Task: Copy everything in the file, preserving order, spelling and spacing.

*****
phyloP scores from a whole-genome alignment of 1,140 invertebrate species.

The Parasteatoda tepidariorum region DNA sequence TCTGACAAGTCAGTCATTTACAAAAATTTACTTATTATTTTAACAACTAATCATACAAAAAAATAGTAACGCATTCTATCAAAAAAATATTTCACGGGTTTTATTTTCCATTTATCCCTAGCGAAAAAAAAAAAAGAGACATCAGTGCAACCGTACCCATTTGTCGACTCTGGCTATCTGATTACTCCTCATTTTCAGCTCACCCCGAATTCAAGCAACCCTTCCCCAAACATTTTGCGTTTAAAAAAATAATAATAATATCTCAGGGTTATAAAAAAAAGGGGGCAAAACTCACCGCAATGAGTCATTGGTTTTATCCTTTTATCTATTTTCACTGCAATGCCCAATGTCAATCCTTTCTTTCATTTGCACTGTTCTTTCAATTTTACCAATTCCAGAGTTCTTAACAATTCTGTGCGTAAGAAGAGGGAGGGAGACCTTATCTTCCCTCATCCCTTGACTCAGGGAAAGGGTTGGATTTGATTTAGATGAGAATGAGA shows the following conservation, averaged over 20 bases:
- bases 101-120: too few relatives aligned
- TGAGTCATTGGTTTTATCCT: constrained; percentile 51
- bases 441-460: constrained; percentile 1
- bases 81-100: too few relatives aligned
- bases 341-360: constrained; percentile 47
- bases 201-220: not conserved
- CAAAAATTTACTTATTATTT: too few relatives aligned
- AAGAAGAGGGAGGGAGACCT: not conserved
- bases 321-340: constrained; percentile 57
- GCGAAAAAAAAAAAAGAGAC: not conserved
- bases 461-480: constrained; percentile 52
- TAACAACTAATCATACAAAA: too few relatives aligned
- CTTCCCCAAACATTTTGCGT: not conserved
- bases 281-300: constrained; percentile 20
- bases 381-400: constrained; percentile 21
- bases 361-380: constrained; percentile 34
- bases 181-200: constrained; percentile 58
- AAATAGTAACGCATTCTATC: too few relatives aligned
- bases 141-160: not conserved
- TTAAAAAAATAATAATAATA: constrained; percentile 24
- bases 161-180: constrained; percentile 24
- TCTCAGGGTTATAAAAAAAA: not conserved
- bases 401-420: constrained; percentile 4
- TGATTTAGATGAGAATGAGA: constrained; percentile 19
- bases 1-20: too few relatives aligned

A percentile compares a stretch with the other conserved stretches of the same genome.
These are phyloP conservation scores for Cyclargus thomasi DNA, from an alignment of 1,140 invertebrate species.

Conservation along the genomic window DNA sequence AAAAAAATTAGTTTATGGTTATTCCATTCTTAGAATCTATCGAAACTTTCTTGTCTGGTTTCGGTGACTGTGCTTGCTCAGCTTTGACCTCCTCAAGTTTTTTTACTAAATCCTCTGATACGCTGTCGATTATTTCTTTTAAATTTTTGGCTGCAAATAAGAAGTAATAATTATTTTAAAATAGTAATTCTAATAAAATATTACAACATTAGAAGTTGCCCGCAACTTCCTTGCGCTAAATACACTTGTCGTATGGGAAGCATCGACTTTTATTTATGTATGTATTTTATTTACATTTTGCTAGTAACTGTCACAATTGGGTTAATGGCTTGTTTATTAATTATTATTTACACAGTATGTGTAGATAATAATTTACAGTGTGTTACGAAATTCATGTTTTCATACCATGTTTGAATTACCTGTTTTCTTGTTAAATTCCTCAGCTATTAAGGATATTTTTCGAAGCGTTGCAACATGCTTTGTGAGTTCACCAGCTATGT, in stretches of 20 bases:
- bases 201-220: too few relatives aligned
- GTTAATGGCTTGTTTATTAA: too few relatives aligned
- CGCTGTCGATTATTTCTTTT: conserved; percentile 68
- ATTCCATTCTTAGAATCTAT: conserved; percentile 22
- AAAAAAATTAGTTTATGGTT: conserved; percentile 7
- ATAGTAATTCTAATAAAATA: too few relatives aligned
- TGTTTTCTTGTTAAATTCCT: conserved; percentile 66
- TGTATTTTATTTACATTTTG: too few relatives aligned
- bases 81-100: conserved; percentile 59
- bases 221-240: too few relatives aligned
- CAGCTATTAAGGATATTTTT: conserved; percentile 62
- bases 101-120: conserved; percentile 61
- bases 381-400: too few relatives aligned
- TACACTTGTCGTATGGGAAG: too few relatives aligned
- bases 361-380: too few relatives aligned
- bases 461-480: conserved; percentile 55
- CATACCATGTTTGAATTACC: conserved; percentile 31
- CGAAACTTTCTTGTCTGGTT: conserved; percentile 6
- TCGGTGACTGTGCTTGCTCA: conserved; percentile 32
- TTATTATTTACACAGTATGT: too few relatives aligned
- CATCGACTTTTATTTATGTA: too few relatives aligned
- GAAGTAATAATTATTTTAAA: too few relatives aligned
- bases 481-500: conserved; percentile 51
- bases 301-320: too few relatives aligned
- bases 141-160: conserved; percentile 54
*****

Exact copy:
phyloP scores from a whole-genome alignment of 1,140 invertebrate species.

The Parasteatoda tepidariorum region DNA sequence TCTGACAAGTCAGTCATTTACAAAAATTTACTTATTATTTTAACAACTAATCATACAAAAAAATAGTAACGCATTCTATCAAAAAAATATTTCACGGGTTTTATTTTCCATTTATCCCTAGCGAAAAAAAAAAAAGAGACATCAGTGCAACCGTACCCATTTGTCGACTCTGGCTATCTGATTACTCCTCATTTTCAGCTCACCCCGAATTCAAGCAACCCTTCCCCAAACATTTTGCGTTTAAAAAAATAATAATAATATCTCAGGGTTATAAAAAAAAGGGGGCAAAACTCACCGCAATGAGTCATTGGTTTTATCCTTTTATCTATTTTCACTGCAATGCCCAATGTCAATCCTTTCTTTCATTTGCACTGTTCTTTCAATTTTACCAATTCCAGAGTTCTTAACAATTCTGTGCGTAAGAAGAGGGAGGGAGACCTTATCTTCCCTCATCCCTTGACTCAGGGAAAGGGTTGGATTTGATTTAGATGAGAATGAGA shows the following conservation, averaged over 20 bases:
- bases 101-120: too few relatives aligned
- TGAGTCATTGGTTTTATCCT: constrained; percentile 51
- bases 441-460: constrained; percentile 1
- bases 81-100: too few relatives aligned
- bases 341-360: constrained; percentile 47
- bases 201-220: not conserved
- CAAAAATTTACTTATTATTT: too few relatives aligned
- AAGAAGAGGGAGGGAGACCT: not conserved
- bases 321-340: constrained; percentile 57
- GCGAAAAAAAAAAAAGAGAC: not conserved
- bases 461-480: constrained; percentile 52
- TAACAACTAATCATACAAAA: too few relatives aligned
- CTTCCCCAAACATTTTGCGT: not conserved
- bases 281-300: constrained; percentile 20
- bases 381-400: constrained; percentile 21
- bases 361-380: constrained; percentile 34
- bases 181-200: constrained; percentile 58
- AAATAGTAACGCATTCTATC: too few relatives aligned
- bases 141-160: not conserved
- TTAAAAAAATAATAATAATA: constrained; percentile 24
- bases 161-180: constrained; percentile 24
- TCTCAGGGTTATAAAAAAAA: not conserved
- bases 401-420: constrained; percentile 4
- TGATTTAGATGAGAATGAGA: constrained; percentile 19
- bases 1-20: too few relatives aligned

A percentile compares a stretch with the other conserved stretches of the same genome.
These are phyloP conservation scores for Cyclargus thomasi DNA, from an alignment of 1,140 invertebrate species.

Conservation along the genomic window DNA sequence AAAAAAATTAGTTTATGGTTATTCCATTCTTAGAATCTATCGAAACTTTCTTGTCTGGTTTCGGTGACTGTGCTTGCTCAGCTTTGACCTCCTCAAGTTTTTTTACTAAATCCTCTGATACGCTGTCGATTATTTCTTTTAAATTTTTGGCTGCAAATAAGAAGTAATAATTATTTTAAAATAGTAATTCTAATAAAATATTACAACATTAGAAGTTGCCCGCAACTTCCTTGCGCTAAATACACTTGTCGTATGGGAAGCATCGACTTTTATTTATGTATGTATTTTATTTACATTTTGCTAGTAACTGTCACAATTGGGTTAATGGCTTGTTTATTAATTATTATTTACACAGTATGTGTAGATAATAATTTACAGTGTGTTACGAAATTCATGTTTTCATACCATGTTTGAATTACCTGTTTTCTTGTTAAATTCCTCAGCTATTAAGGATATTTTTCGAAGCGTTGCAACATGCTTTGTGAGTTCACCAGCTATGT, in stretches of 20 bases:
- bases 201-220: too few relatives aligned
- GTTAATGGCTTGTTTATTAA: too few relatives aligned
- CGCTGTCGATTATTTCTTTT: conserved; percentile 68
- ATTCCATTCTTAGAATCTAT: conserved; percentile 22
- AAAAAAATTAGTTTATGGTT: conserved; percentile 7
- ATAGTAATTCTAATAAAATA: too few relatives aligned
- TGTTTTCTTGTTAAATTCCT: conserved; percentile 66
- TGTATTTTATTTACATTTTG: too few relatives aligned
- bases 81-100: conserved; percentile 59
- bases 221-240: too few relatives aligned
- CAGCTATTAAGGATATTTTT: conserved; percentile 62
- bases 101-120: conserved; percentile 61
- bases 381-400: too few relatives aligned
- TACACTTGTCGTATGGGAAG: too few relatives aligned
- bases 361-380: too few relatives aligned
- bases 461-480: conserved; percentile 55
- CATACCATGTTTGAATTACC: conserved; percentile 31
- CGAAACTTTCTTGTCTGGTT: conserved; percentile 6
- TCGGTGACTGTGCTTGCTCA: conserved; percentile 32
- TTATTATTTACACAGTATGT: too few relatives aligned
- CATCGACTTTTATTTATGTA: too few relatives aligned
- GAAGTAATAATTATTTTAAA: too few relatives aligned
- bases 481-500: conserved; percentile 51
- bases 301-320: too few relatives aligned
- bases 141-160: conserved; percentile 54